The address by Indigenous Australians Minister Linda Burney to the National Press Club last Wednesday was part of the attempt by the Labor government to turn around flagging support for a Yes vote on its proposed referendum to be conducted later this year to change the Constitution and establish an indigenous advisory body, or Voice, to the government and the executive.
Her speech signified a shift in the government campaign away from an emphasis on the support of big business for the Voice—virtually universal among the corporate and financial elites—and from promotion by celebrities. Instead, she emphasised the supposed “practical” outcomes the Voice will have in addressing the appalling social and economic conditions confronting large sections of the Indigenous population.
Burney was attempting to appeal to the widespread sentiment, going back many decades, that the dire and, in numerous cases, worsening conditions for Indigenous people must be addressed.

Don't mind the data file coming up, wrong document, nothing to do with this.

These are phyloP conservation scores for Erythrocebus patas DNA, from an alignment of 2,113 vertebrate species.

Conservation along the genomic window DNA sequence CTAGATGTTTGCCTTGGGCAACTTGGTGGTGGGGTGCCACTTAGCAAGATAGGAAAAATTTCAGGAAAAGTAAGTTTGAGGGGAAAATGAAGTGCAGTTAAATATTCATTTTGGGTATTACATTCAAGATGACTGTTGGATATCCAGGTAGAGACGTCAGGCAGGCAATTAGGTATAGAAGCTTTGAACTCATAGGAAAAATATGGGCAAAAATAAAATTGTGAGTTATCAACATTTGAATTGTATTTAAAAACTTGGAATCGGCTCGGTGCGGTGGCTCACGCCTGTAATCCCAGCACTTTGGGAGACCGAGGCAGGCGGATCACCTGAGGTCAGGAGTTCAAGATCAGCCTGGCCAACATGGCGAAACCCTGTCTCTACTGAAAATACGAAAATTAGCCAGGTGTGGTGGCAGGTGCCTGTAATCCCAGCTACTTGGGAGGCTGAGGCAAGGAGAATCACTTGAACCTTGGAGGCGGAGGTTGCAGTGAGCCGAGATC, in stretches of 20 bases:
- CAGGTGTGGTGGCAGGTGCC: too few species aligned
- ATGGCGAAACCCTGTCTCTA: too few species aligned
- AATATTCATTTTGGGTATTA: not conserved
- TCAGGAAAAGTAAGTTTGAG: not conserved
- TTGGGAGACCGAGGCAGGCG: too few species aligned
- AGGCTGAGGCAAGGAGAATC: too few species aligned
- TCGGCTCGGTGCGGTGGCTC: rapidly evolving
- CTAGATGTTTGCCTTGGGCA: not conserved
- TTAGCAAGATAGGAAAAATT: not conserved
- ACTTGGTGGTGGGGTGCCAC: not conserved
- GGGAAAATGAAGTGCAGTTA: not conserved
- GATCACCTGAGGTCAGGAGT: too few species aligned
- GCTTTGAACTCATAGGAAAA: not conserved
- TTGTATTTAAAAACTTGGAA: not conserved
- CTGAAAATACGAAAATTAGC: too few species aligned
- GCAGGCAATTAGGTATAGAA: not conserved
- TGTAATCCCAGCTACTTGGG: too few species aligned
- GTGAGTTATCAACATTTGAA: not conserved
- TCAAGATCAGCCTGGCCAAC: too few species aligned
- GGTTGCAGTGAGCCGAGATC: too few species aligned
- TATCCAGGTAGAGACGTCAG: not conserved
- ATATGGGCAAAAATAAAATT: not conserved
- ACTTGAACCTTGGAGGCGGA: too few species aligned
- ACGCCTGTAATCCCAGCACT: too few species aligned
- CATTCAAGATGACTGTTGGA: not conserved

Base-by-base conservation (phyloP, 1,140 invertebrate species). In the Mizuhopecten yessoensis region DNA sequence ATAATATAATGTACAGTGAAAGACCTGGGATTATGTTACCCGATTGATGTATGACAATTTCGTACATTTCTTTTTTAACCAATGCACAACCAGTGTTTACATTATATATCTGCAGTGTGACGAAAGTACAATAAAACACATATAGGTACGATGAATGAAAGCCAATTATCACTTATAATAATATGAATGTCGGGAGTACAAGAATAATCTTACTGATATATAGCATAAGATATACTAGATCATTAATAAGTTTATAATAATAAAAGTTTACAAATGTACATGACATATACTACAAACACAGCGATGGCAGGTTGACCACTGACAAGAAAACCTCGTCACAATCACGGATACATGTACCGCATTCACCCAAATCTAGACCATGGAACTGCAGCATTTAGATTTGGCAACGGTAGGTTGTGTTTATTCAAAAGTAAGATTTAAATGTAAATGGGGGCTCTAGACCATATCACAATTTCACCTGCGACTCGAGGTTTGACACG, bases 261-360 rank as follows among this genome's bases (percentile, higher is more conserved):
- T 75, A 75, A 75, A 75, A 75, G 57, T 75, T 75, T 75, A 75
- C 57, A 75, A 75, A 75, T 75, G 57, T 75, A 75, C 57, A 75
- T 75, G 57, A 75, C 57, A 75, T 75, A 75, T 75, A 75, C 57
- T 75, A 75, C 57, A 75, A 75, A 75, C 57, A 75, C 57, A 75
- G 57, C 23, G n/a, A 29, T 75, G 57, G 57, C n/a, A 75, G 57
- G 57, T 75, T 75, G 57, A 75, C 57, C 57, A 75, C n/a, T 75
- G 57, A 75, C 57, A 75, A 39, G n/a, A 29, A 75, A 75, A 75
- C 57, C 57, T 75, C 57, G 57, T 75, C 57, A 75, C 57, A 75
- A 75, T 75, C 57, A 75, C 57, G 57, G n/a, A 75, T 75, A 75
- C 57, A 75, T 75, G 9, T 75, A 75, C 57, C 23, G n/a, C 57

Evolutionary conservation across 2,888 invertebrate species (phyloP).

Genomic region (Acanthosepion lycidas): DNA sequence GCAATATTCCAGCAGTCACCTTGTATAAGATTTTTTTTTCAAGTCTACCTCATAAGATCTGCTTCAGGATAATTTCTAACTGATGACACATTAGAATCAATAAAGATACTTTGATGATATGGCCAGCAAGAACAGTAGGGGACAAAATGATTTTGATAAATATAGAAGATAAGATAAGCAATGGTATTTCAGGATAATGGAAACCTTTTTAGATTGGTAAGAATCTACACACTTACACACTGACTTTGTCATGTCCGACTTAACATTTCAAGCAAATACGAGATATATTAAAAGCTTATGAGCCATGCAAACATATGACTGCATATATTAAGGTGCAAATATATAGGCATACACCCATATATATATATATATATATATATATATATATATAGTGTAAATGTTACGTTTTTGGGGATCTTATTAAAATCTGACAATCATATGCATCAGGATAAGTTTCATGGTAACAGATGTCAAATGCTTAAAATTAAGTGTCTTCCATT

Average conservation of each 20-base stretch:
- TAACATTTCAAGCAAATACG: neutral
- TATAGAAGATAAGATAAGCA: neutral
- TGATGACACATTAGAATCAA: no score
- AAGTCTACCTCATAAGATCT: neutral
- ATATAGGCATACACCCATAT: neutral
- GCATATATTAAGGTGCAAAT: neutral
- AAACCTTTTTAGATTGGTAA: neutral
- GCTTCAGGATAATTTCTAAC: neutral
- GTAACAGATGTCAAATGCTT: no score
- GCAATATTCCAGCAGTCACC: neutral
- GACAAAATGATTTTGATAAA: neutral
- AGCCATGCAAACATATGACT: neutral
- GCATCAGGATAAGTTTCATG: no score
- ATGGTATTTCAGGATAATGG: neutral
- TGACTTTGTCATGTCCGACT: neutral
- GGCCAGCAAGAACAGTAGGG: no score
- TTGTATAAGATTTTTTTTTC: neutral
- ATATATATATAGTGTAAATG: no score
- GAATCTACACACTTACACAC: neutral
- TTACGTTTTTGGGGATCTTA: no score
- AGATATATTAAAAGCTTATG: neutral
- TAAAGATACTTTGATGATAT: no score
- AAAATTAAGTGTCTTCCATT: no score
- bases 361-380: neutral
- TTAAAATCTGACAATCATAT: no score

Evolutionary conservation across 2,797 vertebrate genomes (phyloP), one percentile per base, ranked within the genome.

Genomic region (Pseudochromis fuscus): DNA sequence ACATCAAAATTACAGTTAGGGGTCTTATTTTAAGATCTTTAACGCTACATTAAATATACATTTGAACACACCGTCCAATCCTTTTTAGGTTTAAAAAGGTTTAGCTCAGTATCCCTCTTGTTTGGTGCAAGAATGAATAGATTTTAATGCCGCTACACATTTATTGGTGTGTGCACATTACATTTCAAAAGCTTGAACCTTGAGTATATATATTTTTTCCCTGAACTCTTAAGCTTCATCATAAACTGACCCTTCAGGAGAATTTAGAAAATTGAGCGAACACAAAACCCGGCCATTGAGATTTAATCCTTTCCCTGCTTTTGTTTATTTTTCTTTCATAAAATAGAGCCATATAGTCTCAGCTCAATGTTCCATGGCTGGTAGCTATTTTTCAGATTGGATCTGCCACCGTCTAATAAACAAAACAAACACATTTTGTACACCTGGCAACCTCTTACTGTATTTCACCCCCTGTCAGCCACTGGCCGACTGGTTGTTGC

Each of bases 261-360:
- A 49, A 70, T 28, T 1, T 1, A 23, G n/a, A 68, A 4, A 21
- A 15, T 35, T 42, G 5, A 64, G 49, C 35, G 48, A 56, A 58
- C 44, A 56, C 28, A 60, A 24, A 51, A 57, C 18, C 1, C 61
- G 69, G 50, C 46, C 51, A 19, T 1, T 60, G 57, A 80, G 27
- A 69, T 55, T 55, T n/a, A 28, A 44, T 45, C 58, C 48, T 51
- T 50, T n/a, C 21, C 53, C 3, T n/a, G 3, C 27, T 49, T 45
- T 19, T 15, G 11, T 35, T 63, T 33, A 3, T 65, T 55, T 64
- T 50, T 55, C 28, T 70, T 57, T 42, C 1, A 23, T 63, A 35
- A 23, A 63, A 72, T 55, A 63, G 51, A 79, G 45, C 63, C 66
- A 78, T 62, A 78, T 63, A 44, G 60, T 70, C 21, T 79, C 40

However, this is where the Yes campaign is coming adrift because the more is known about the Voice, the more there is growing, well-founded scepticism in wider sections of the population, not least among Aborigines, that it will do anything to alleviate these conditions. It will be simply a mechanism through which the social and political status of a layer of well-connected, and invariably well-heeled Indigenous individuals, is further elevated.
Towards the beginning of her address, Burney advanced a historical falsification which is at the centre of the Yes campaign. “The idea of constitutional recognition through a Voice is what Aboriginal and Torres Strait Islander people themselves have asked for, not the government,” she said.